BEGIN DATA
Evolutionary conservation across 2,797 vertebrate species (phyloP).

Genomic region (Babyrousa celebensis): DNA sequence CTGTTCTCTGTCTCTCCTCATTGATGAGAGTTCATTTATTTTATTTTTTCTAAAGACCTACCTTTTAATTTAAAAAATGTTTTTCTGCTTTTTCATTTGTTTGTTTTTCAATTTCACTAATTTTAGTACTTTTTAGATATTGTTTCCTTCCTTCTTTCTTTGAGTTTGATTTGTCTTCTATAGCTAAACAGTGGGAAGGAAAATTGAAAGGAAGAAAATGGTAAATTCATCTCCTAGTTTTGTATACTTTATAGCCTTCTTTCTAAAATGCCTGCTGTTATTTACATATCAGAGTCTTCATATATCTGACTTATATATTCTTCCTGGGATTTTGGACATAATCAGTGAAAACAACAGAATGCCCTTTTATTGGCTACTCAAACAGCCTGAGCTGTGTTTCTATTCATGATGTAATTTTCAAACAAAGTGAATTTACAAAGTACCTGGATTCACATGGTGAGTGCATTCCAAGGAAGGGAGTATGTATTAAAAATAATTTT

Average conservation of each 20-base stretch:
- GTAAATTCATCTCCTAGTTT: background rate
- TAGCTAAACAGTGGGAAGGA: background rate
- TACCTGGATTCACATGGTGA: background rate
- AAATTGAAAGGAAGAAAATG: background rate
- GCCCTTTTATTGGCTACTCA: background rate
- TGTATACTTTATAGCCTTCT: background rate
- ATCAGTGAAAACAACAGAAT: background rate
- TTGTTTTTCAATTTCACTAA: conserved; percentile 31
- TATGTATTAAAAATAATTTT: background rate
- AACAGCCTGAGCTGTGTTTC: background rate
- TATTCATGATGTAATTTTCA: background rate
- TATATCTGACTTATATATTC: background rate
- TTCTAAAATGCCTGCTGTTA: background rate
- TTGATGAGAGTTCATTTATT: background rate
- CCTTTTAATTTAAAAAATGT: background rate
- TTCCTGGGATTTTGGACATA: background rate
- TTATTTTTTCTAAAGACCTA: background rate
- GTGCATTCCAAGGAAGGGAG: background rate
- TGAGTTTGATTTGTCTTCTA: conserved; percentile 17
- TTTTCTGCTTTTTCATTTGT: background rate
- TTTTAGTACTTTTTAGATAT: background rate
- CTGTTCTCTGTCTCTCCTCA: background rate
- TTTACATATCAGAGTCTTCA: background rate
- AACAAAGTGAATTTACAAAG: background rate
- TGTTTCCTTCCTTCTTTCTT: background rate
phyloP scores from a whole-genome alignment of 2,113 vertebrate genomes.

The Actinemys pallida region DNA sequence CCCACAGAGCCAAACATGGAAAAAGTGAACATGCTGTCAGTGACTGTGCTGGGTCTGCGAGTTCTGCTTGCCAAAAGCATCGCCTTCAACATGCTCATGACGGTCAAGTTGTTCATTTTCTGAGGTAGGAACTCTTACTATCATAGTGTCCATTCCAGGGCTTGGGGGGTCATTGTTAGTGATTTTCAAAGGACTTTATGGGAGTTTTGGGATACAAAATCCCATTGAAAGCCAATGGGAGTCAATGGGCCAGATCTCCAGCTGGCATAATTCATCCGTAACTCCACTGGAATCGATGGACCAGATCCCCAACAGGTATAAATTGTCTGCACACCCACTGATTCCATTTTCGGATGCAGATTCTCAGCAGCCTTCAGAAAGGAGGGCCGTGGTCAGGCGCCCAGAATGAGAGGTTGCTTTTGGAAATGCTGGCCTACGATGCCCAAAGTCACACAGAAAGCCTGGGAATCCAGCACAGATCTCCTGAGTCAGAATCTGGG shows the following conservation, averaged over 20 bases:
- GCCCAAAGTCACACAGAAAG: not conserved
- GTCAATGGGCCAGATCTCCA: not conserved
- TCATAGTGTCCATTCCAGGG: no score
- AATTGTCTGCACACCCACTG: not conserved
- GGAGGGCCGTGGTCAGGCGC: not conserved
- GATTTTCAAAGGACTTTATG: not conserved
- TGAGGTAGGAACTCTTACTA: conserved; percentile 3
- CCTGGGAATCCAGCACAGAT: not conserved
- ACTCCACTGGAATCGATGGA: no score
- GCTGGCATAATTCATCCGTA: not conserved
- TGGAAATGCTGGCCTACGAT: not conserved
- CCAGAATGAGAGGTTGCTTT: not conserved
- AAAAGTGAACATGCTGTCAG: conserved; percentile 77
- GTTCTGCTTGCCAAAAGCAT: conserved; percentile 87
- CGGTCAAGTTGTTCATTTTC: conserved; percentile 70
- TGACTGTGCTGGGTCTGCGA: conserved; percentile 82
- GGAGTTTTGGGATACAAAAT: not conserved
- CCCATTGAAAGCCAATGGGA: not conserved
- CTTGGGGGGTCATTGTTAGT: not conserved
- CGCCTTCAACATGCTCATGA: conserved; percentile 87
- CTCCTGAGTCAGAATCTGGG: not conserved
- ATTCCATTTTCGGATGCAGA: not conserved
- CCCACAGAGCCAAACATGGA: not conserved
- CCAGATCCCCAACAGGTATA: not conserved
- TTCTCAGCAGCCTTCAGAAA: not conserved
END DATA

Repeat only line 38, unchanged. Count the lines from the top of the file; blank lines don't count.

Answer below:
- CCTGGGAATCCAGCACAGAT: not conserved